I consider myself a pretty savvy consumer. I don't fall for name-brand bullshit unless we're talking cereal, and even then, I don't pay full price. I shop around, balancing my budget with my commitment to shopping local. I belong to Thread Coffee's local coffee CSA, keeping my Starbucks money in the pockets of our friendly neighborhood anarchists-unless that other chain's running a special for Bonus Starpoints or something. I just signed up for the local flower CSA so I can treat my sweetheart to affordable indoor summertime color without the high delivery prices and pesticide soups of the big guys. I clip coupons from the Saturday paper (sometimes) and check for sales at the chain supermarkets before I head out to shop, if only because I get a rush from seeing the percentage I've saved on the receipt at the end, all because I'm in The Club.
And there's the rub-I'm addicted to the feeling of saving, and it has made me an easy mark. I'm wide open for that phenomenon everybody else seems to have gotten over, if LivingSocial's earning numbers are suggestive of anything: the social coupon. I mean, I'm always saving at least 50 percent on stuff I wouldn't have spent a penny on if it hadn't been for the coupon. I've spent half-price for horseback-riding lessons, private swim lessons, historical tours by kayak, drum lessons, and I'm currently getting taken for a ride by the Arthur Murray Dance Studio in Columbia, because good lord, those cheap promo lessons have got me hooked on the foxtrot. For as much time as I spend being critical of capitalism, I sure shell out a lot of money for faux-bargains, especially if you count all the expired coupons that clog up an email folder I've labeled Seemed Like A Good Idea At The Time.
I don't have a car and my regular driver was quite insistent that hell would have to get mighty chilly before she'd be willing to drive me out to a crafts fair, so my bike and I shared a Sunday Light Rail car out to Timonium. Sunday public transit is a lonely affair, and this afternoon train was pretty much empty, except for a woman taking the train home from her job as train-ticket taker, a couple of women heading to the Whole Foods in Mount Washington, and a few glum faces that got off at the Lutherville stop, home of some pretty glum shopping. The ride from the station to the fairgrounds was its own adventure in commuting-that whole share-the-road ethos hasn't exactly made it out to York Road yet. I took the sidewalk like a renegade, made a left into the fair parking lots, and headed toward the 4H barns to partake in crafts, crafts, and more crafts.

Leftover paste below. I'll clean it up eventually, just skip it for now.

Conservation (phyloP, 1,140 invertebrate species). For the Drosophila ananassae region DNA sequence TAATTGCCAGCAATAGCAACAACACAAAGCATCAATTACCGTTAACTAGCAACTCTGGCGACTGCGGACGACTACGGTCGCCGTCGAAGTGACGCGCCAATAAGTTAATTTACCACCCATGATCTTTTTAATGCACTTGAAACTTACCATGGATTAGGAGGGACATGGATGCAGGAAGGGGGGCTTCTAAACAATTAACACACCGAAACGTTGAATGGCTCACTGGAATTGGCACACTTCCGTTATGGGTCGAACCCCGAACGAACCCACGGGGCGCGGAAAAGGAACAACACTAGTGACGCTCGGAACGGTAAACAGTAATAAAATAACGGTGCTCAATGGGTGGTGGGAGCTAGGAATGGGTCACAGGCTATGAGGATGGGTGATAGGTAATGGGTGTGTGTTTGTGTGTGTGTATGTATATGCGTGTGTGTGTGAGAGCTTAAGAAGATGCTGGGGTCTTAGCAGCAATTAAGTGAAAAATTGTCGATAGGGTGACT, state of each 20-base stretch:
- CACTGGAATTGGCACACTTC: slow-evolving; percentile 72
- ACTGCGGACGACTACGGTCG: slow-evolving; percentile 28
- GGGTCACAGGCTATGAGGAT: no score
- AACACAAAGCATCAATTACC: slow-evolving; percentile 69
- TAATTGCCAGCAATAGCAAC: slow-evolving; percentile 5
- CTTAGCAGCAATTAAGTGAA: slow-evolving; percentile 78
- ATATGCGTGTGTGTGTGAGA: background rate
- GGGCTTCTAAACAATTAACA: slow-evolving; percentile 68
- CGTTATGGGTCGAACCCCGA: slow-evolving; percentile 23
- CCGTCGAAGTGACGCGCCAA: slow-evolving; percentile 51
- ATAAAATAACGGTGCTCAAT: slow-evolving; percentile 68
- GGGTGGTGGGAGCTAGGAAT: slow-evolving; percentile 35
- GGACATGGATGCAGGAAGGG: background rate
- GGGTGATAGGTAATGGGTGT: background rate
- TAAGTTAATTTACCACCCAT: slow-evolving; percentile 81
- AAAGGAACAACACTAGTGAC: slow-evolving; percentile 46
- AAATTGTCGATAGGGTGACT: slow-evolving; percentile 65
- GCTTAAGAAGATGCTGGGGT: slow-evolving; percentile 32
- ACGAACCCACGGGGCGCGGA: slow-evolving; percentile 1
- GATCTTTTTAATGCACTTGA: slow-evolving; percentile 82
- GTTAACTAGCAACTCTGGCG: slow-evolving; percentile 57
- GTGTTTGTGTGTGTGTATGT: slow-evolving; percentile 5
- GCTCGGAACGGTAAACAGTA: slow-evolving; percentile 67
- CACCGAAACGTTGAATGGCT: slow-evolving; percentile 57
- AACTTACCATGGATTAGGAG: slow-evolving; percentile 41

I quickly learned that labeling something a "craft" is a local decision. It used to be that making tin cans was a craft in East Baltimore, before machines took over and another craft union shut down. According to my first turn around the exhibit halls, the meaning of "craft" is pretty flexible these days: sugary roasted nuts, wall hangings made out of pressed metal, hand-carved wooden spoons, some kind of mix that turns wine into slushies, spice blends from Towson, oh so much jewelry, and something called "wearable art." So that's where they get those outfits, I thought to myself, making a mental note to return to the fair if Chico's goes out of business before I age into this fashion style.
On the second turn around the fair, I started to get comfortable, to find myself amidst the local and handmade. If you're going to drop a wad of cash on stuff you don't need, why not let it be stuff you don't need made by creative folks whipping up salt scrubs in their own kitchens instead of some giant factory in some far-off land where workers are paid pennies to manufacture products whose value isn't artistic but economic? I joined the crowds congregating near stands that offered food crafts: rows and rows of samples of dips and dressings and chocolates. I made myself a bit sick at the jellies-and-jams table before forking over a couple of bucks for some handcrafted peanut butter cookies to enjoy as I took a rest along the wall to the easy-listening musical stylings of Chris Wilson. His booth was a mini stage, his name in lights behind him as he played his guitar and sang the greatest hits of yesterday to a lightly appreciative audience. He was one of the finalists of MTV's short-lived singing contest show The Cut and now he travels the craft-show circuit, selling CDs out of cases as he serenades between hand-painted leather shoes and high-class papier-mâché elephants. At first there was something a little bit sad about the whole scene-this couldn't have been his dream-but as I sat and listened, swaying to Wilson's soft version of Cyndi Lauper's "True Colors," watching folks wander by with bags stuffed full of someone else's good idea, I was just happy that amidst the ever-tightening stranglehold of monopoly capitalism, there's still this. And at half-price, it can't be beat, except maybe by Baltimore's local shows, but that's for another field trip.